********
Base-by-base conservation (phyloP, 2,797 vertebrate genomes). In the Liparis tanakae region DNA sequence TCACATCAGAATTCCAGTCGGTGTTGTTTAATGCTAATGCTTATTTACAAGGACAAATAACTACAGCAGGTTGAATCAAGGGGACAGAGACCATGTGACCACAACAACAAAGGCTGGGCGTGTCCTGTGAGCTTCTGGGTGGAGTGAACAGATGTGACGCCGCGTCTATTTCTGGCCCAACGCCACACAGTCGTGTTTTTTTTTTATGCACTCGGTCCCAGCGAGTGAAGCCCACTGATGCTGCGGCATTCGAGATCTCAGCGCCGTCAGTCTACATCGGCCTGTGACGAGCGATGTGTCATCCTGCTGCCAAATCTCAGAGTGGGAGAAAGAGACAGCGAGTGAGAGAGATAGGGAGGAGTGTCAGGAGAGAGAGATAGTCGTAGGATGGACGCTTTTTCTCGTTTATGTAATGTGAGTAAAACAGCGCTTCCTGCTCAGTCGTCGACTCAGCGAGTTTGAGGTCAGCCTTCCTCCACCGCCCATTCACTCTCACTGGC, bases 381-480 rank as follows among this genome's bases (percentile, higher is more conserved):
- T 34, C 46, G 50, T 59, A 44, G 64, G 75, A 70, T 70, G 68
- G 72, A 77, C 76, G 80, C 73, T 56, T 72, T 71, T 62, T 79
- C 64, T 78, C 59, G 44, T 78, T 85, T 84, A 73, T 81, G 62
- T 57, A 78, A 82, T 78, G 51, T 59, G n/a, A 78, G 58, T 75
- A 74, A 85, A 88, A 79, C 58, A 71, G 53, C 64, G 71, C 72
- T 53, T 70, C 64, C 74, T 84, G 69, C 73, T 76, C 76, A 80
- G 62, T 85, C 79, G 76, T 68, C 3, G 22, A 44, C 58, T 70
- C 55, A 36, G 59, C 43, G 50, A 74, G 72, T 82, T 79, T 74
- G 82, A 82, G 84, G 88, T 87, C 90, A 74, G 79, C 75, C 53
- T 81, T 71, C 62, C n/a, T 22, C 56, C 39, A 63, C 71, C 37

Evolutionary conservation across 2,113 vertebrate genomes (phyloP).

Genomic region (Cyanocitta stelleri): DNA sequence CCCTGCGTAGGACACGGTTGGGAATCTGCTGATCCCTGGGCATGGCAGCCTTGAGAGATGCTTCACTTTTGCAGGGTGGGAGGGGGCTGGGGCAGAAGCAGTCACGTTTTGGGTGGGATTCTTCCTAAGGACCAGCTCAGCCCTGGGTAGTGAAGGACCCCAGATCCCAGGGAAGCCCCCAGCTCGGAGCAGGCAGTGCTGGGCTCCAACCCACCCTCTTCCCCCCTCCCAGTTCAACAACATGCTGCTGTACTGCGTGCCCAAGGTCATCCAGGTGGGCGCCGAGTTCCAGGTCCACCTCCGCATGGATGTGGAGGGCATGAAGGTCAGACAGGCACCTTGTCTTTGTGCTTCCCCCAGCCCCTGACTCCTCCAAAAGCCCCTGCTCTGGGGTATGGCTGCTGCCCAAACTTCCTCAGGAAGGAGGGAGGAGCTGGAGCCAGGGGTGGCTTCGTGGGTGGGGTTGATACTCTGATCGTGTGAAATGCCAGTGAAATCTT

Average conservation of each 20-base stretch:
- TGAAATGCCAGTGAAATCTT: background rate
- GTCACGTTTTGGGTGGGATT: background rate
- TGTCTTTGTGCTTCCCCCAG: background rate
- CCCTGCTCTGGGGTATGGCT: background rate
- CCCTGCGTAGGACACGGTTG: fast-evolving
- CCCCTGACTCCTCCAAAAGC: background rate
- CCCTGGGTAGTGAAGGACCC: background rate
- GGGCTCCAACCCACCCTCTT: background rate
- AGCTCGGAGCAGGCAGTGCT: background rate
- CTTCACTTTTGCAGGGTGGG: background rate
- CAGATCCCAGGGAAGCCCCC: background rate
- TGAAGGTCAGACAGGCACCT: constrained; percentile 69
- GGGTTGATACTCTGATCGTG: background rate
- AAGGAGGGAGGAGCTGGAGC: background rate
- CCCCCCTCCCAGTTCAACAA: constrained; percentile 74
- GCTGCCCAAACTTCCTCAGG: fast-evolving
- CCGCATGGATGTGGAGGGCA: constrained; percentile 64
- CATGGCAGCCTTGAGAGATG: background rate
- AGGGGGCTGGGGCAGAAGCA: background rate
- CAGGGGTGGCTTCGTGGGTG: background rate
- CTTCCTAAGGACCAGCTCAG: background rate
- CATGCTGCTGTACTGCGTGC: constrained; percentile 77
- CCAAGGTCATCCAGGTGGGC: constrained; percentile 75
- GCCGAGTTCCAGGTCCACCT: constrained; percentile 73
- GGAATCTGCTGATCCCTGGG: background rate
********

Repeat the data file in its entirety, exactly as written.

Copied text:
Base-by-base conservation (phyloP, 2,797 vertebrate genomes). In the Liparis tanakae region DNA sequence TCACATCAGAATTCCAGTCGGTGTTGTTTAATGCTAATGCTTATTTACAAGGACAAATAACTACAGCAGGTTGAATCAAGGGGACAGAGACCATGTGACCACAACAACAAAGGCTGGGCGTGTCCTGTGAGCTTCTGGGTGGAGTGAACAGATGTGACGCCGCGTCTATTTCTGGCCCAACGCCACACAGTCGTGTTTTTTTTTTATGCACTCGGTCCCAGCGAGTGAAGCCCACTGATGCTGCGGCATTCGAGATCTCAGCGCCGTCAGTCTACATCGGCCTGTGACGAGCGATGTGTCATCCTGCTGCCAAATCTCAGAGTGGGAGAAAGAGACAGCGAGTGAGAGAGATAGGGAGGAGTGTCAGGAGAGAGAGATAGTCGTAGGATGGACGCTTTTTCTCGTTTATGTAATGTGAGTAAAACAGCGCTTCCTGCTCAGTCGTCGACTCAGCGAGTTTGAGGTCAGCCTTCCTCCACCGCCCATTCACTCTCACTGGC, bases 381-480 rank as follows among this genome's bases (percentile, higher is more conserved):
- T 34, C 46, G 50, T 59, A 44, G 64, G 75, A 70, T 70, G 68
- G 72, A 77, C 76, G 80, C 73, T 56, T 72, T 71, T 62, T 79
- C 64, T 78, C 59, G 44, T 78, T 85, T 84, A 73, T 81, G 62
- T 57, A 78, A 82, T 78, G 51, T 59, G n/a, A 78, G 58, T 75
- A 74, A 85, A 88, A 79, C 58, A 71, G 53, C 64, G 71, C 72
- T 53, T 70, C 64, C 74, T 84, G 69, C 73, T 76, C 76, A 80
- G 62, T 85, C 79, G 76, T 68, C 3, G 22, A 44, C 58, T 70
- C 55, A 36, G 59, C 43, G 50, A 74, G 72, T 82, T 79, T 74
- G 82, A 82, G 84, G 88, T 87, C 90, A 74, G 79, C 75, C 53
- T 81, T 71, C 62, C n/a, T 22, C 56, C 39, A 63, C 71, C 37

Evolutionary conservation across 2,113 vertebrate genomes (phyloP).

Genomic region (Cyanocitta stelleri): DNA sequence CCCTGCGTAGGACACGGTTGGGAATCTGCTGATCCCTGGGCATGGCAGCCTTGAGAGATGCTTCACTTTTGCAGGGTGGGAGGGGGCTGGGGCAGAAGCAGTCACGTTTTGGGTGGGATTCTTCCTAAGGACCAGCTCAGCCCTGGGTAGTGAAGGACCCCAGATCCCAGGGAAGCCCCCAGCTCGGAGCAGGCAGTGCTGGGCTCCAACCCACCCTCTTCCCCCCTCCCAGTTCAACAACATGCTGCTGTACTGCGTGCCCAAGGTCATCCAGGTGGGCGCCGAGTTCCAGGTCCACCTCCGCATGGATGTGGAGGGCATGAAGGTCAGACAGGCACCTTGTCTTTGTGCTTCCCCCAGCCCCTGACTCCTCCAAAAGCCCCTGCTCTGGGGTATGGCTGCTGCCCAAACTTCCTCAGGAAGGAGGGAGGAGCTGGAGCCAGGGGTGGCTTCGTGGGTGGGGTTGATACTCTGATCGTGTGAAATGCCAGTGAAATCTT

Average conservation of each 20-base stretch:
- TGAAATGCCAGTGAAATCTT: background rate
- GTCACGTTTTGGGTGGGATT: background rate
- TGTCTTTGTGCTTCCCCCAG: background rate
- CCCTGCTCTGGGGTATGGCT: background rate
- CCCTGCGTAGGACACGGTTG: fast-evolving
- CCCCTGACTCCTCCAAAAGC: background rate
- CCCTGGGTAGTGAAGGACCC: background rate
- GGGCTCCAACCCACCCTCTT: background rate
- AGCTCGGAGCAGGCAGTGCT: background rate
- CTTCACTTTTGCAGGGTGGG: background rate
- CAGATCCCAGGGAAGCCCCC: background rate
- TGAAGGTCAGACAGGCACCT: constrained; percentile 69
- GGGTTGATACTCTGATCGTG: background rate
- AAGGAGGGAGGAGCTGGAGC: background rate
- CCCCCCTCCCAGTTCAACAA: constrained; percentile 74
- GCTGCCCAAACTTCCTCAGG: fast-evolving
- CCGCATGGATGTGGAGGGCA: constrained; percentile 64
- CATGGCAGCCTTGAGAGATG: background rate
- AGGGGGCTGGGGCAGAAGCA: background rate
- CAGGGGTGGCTTCGTGGGTG: background rate
- CTTCCTAAGGACCAGCTCAG: background rate
- CATGCTGCTGTACTGCGTGC: constrained; percentile 77
- CCAAGGTCATCCAGGTGGGC: constrained; percentile 75
- GCCGAGTTCCAGGTCCACCT: constrained; percentile 73
- GGAATCTGCTGATCCCTGGG: background rate